Microsoft is porting its server-side .NET stack to Linux and Mac OS X, and is making more of that stack available as open source.
The notion of Net neutrality means all Internet traffic gets treated the same. But a deep divide exists on what rules -- if any -- will fuel innovation and protect US consumers.
The European Commission's decision means that Europeans who travel within the EU will pay the same mobile phone charges they do in their home country.
Microsoft's decision to open-source more of its .Net platform didn't happen overnight, or even in the past few weeks. It was a move years in the making.
With the FCC set to vote this week on new rules governing the Internet, CNET breaks down everything you need to know about complicated, but critical, issue.
Now that the FCC's new rules have been published in the Federal Register, a 60-day clock has started for them to take effect. That is, unless USTelecom can stop that.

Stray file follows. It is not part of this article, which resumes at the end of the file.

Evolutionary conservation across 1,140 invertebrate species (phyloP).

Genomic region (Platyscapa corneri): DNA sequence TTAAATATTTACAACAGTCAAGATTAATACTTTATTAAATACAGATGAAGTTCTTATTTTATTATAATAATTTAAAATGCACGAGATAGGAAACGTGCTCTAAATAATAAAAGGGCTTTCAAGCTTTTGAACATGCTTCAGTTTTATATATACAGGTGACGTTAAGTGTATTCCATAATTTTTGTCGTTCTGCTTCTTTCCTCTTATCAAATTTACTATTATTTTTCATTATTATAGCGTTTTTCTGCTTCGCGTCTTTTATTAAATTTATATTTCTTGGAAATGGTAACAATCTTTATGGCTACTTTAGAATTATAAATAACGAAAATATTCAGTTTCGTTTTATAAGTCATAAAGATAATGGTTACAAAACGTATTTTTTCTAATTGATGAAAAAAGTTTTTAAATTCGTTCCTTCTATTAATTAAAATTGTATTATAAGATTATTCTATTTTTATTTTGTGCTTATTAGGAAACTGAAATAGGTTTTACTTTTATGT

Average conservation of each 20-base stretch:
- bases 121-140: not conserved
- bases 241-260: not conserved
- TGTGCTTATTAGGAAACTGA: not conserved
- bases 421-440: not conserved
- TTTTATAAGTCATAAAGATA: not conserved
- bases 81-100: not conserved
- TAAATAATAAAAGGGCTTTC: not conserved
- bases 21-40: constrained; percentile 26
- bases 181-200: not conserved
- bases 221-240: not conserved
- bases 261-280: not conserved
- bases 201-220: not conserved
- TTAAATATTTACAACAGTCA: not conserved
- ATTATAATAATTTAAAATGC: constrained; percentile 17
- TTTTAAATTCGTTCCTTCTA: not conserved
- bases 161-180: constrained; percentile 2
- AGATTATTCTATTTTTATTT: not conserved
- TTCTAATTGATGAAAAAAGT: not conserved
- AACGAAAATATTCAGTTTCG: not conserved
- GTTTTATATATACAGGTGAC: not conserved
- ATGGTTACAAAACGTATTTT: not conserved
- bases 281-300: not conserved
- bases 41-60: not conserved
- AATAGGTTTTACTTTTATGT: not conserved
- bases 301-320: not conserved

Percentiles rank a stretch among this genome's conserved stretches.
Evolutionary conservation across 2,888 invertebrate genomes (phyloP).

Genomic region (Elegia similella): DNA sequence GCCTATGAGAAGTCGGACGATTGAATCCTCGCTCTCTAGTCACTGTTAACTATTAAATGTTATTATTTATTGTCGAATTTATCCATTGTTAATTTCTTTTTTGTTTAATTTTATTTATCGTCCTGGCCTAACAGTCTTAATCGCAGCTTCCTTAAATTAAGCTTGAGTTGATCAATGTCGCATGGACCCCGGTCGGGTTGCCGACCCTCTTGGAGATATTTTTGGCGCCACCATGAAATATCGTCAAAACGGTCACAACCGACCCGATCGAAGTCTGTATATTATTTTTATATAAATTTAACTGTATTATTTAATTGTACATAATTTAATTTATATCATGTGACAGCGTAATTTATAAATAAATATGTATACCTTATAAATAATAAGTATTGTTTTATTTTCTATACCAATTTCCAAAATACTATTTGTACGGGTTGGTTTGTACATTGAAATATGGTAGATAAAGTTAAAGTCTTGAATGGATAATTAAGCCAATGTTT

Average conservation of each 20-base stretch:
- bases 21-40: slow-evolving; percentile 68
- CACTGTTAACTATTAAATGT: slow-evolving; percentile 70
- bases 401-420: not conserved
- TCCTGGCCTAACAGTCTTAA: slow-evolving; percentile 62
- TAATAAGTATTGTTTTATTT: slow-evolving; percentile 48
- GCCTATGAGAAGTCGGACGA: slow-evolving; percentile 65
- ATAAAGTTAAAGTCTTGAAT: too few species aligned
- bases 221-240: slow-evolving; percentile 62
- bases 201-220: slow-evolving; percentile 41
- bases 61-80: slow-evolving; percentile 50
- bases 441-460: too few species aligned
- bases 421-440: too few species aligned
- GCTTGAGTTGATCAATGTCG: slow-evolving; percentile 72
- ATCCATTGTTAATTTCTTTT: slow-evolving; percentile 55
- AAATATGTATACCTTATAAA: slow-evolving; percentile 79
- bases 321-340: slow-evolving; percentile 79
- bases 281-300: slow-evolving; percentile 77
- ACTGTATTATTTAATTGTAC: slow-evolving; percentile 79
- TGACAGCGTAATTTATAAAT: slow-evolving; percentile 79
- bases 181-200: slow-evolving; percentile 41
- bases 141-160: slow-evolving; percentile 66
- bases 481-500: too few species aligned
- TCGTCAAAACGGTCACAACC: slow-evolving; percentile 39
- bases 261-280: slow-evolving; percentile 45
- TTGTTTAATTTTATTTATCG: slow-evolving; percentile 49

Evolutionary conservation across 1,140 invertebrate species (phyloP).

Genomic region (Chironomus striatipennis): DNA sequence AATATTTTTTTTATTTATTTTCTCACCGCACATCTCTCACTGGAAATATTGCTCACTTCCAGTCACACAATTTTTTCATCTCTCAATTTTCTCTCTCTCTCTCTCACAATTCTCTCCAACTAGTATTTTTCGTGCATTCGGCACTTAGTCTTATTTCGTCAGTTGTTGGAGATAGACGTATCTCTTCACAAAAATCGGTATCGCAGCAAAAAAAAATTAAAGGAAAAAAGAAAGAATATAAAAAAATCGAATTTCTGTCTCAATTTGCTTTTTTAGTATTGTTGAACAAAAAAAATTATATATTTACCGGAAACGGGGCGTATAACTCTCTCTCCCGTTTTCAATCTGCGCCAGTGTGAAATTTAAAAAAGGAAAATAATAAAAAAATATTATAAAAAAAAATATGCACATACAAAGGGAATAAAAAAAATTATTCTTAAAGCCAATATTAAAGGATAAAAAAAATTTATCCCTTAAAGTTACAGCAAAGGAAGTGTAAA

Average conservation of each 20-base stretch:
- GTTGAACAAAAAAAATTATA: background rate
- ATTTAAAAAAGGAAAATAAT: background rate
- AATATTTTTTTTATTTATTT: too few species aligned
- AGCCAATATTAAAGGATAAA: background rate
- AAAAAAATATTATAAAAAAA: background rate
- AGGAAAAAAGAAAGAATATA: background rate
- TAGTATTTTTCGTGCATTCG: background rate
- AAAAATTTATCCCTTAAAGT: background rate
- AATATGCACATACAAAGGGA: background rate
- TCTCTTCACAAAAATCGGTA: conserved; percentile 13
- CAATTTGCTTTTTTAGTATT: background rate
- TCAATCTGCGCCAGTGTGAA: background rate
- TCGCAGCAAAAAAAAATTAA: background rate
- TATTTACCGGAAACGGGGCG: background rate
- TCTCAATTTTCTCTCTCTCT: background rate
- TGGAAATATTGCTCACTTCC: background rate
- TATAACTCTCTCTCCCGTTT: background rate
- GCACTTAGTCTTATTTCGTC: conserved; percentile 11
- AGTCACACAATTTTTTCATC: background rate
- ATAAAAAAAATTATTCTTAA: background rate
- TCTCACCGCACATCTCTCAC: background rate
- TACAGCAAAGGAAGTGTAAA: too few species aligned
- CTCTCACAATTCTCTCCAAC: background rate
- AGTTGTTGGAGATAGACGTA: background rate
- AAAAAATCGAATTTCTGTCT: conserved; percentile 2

One day after the FCC adopted new Net neutrality rules, consumers are left scratching their heads about what it means for their Web-surfing experience. Has anything really changed?
Commentary: The new regulatory action by the FCC has sweeping implications for the Internet, and the price we will pay over time for this radical shift will be severe.
In a 3-2 vote, the agency decides to apply the same rules that govern telephone service to broadband, with the hope that it ensures the fair and equal treatment of all traffic on the Internet.
In this edition of Ask Maggie, CNET's Marguerite Reardon explains the ins and outs of the FCC's plan to regulate the Internet and why it's such a high-stakes proposition.
FCC Chairman Tom Wheeler announces the date to a CES crowd, indicating that the proposal on the table will include reclassifying broadband as a utility.